“One was just this lefty with a big serve, and they came out and killed us in the first game,” Kalb said. “After that, we were able to neutralize them and take control.”

Schechter attributed a pulled hamstring to his early struggles, but he moved back from the net to improve his range while also relying on Kalb to cover more ground. “It was a great tennis match but also a great chess match,” Schechter said.

Gewerc was straightforward in his assessment. “Playing on the fast court of cement is very different from playing on a court of brick dust,” said Gewerc, who spent 10 years as a captain of class 45A in the FACCMA (Federacion Argentina de Centros Comunitarios Macabeos) tournament. “That played against me, just like the weather.”

Although it was their first major event together, both American players complemented each other well and were always communicating on the court.

“Neil has a terrific serve and a very strong ground stroke,” Kalb said. “I’m very strong tactically. I probably have more experience in doubles. Also, I have strong volleys.”

Scott Ehrlich, Team USA’s head coach for masters tennis, used a Yiddish term meaning “honorable man” to describe Schechter and Kalb.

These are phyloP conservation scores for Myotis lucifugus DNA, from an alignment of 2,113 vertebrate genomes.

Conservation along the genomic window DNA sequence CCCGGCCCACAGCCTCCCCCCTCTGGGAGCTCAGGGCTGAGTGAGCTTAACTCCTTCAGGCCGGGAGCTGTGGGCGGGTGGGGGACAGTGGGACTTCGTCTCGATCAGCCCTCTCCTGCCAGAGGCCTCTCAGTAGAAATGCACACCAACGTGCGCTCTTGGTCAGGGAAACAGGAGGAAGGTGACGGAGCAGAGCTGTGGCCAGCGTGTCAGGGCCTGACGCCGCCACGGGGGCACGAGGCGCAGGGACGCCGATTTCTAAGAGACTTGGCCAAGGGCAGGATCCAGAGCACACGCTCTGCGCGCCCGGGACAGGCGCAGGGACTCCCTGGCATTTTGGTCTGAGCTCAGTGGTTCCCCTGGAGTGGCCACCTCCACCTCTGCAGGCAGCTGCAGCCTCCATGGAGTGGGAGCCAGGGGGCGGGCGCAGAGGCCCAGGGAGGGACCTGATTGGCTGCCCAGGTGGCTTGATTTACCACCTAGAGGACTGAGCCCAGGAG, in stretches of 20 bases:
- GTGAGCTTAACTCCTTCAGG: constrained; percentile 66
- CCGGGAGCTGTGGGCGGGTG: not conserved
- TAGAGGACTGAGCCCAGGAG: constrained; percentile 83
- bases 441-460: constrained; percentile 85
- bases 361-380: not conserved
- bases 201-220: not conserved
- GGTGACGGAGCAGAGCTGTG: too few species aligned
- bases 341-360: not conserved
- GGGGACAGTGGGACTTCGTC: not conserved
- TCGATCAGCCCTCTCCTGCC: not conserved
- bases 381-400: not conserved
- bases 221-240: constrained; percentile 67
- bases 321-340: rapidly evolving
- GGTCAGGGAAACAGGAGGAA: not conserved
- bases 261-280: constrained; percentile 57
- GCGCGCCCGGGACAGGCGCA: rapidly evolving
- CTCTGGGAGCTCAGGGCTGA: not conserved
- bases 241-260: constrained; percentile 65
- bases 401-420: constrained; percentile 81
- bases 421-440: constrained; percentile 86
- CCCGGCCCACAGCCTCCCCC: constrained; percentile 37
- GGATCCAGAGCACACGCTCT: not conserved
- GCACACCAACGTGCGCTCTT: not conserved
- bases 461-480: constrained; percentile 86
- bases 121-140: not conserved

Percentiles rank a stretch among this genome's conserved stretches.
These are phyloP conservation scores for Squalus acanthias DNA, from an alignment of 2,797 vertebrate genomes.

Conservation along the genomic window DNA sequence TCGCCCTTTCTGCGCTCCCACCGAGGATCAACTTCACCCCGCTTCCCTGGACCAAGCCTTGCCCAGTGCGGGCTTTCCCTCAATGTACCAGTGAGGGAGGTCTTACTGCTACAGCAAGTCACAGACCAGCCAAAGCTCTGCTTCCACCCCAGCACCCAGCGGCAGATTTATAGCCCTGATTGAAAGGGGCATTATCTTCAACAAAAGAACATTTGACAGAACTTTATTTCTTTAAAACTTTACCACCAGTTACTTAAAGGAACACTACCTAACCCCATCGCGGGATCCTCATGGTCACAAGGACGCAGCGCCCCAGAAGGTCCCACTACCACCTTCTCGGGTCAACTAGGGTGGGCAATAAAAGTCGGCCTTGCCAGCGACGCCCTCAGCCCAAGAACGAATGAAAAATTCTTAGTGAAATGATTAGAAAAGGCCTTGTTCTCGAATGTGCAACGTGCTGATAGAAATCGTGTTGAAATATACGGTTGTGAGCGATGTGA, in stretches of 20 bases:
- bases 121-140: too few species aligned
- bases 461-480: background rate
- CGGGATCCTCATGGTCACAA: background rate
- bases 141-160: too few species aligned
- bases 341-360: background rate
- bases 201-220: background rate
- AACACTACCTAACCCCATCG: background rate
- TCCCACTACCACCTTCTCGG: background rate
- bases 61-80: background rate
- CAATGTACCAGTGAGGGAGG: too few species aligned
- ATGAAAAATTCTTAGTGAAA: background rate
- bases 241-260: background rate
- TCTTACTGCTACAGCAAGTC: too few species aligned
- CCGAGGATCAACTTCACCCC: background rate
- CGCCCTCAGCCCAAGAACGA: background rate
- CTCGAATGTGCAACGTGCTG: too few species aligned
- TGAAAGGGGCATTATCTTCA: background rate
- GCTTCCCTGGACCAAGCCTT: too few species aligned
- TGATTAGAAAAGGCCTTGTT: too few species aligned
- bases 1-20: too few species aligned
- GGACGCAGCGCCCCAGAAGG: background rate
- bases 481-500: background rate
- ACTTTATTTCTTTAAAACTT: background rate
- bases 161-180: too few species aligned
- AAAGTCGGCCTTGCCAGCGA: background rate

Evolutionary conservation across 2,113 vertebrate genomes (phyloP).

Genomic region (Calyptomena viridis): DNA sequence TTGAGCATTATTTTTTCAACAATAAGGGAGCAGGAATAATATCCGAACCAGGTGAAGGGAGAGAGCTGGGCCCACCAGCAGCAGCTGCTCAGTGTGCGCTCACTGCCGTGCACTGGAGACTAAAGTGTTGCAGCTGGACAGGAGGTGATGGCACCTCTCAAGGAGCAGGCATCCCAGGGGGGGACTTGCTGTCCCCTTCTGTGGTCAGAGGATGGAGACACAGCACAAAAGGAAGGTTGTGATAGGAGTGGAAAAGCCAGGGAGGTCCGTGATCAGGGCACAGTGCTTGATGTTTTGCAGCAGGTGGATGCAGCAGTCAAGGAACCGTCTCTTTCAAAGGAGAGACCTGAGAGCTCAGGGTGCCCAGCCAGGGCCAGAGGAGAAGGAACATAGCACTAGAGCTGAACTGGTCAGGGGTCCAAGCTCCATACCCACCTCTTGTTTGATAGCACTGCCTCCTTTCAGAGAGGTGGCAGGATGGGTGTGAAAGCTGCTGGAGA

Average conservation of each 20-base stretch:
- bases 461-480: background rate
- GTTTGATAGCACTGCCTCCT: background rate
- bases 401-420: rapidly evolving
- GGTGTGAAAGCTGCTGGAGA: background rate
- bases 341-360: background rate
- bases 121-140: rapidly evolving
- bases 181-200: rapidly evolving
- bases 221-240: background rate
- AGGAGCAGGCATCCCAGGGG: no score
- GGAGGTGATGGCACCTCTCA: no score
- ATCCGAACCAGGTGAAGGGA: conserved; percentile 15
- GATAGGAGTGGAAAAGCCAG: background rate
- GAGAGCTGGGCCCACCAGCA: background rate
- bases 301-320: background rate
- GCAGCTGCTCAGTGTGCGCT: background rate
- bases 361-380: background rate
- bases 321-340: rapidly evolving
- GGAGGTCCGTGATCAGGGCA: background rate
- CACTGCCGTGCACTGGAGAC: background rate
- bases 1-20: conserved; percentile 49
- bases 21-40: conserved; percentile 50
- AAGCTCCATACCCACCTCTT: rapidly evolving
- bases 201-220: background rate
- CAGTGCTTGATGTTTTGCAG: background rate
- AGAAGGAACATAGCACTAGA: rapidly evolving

“Their big serves and solid volleys help them smash the competition,” said Ehrlich. “Most importantly, they are menches representing Team USA with the highest regard.”

The most satisfying moment for Schechter was when the Argentina coach approached him and Kalb after the game to congratulate them. The gesture was befitting of the respect both opponents showed before, during and after the contest.

“The Argentinean team gave us their shirts after we beat them and they want them back after they beat us in four years,” Schechter joked.

While “it’s always nice to walk away with some hardware,” as Kalb put it, the occasion held special significance for both him and his tennis partner.

“The history of the Maccabiah Games is that it was an opportunity for Jews who couldn’t compete in Europe to compete in a parallel competition,” said Schechter, tracing the event to its 1932 origin. “… So there is a big connection between pre-war problems and persecution by the Nazis.

“You see a few Olympic-level athletes or a few who will compete in future Olympics, but this is much more than a sporting event,” Schechter added. As an example, he cited that in 2013, the Maccabiah Games had a Cuban delegation for the first time in its history. “It continues that tradition of expansion of freedom across the world.”

Schechter also cherished the opportunity to combine his love of Israel with his passion for tennis. He complimented Klein Enterprises for allowing him to take time off from his job as general counsel. “I got a lot of support here. [Klein] printed up some shirts I could compete in with their names.”

Team USA won 34 medals at the games, and Schechter was glad to participate. Schechter and Kalb may reunite for the Pan American Games.

“Neil is a great partner – kind of a quiet guy, but he comes up big,” said Kalb.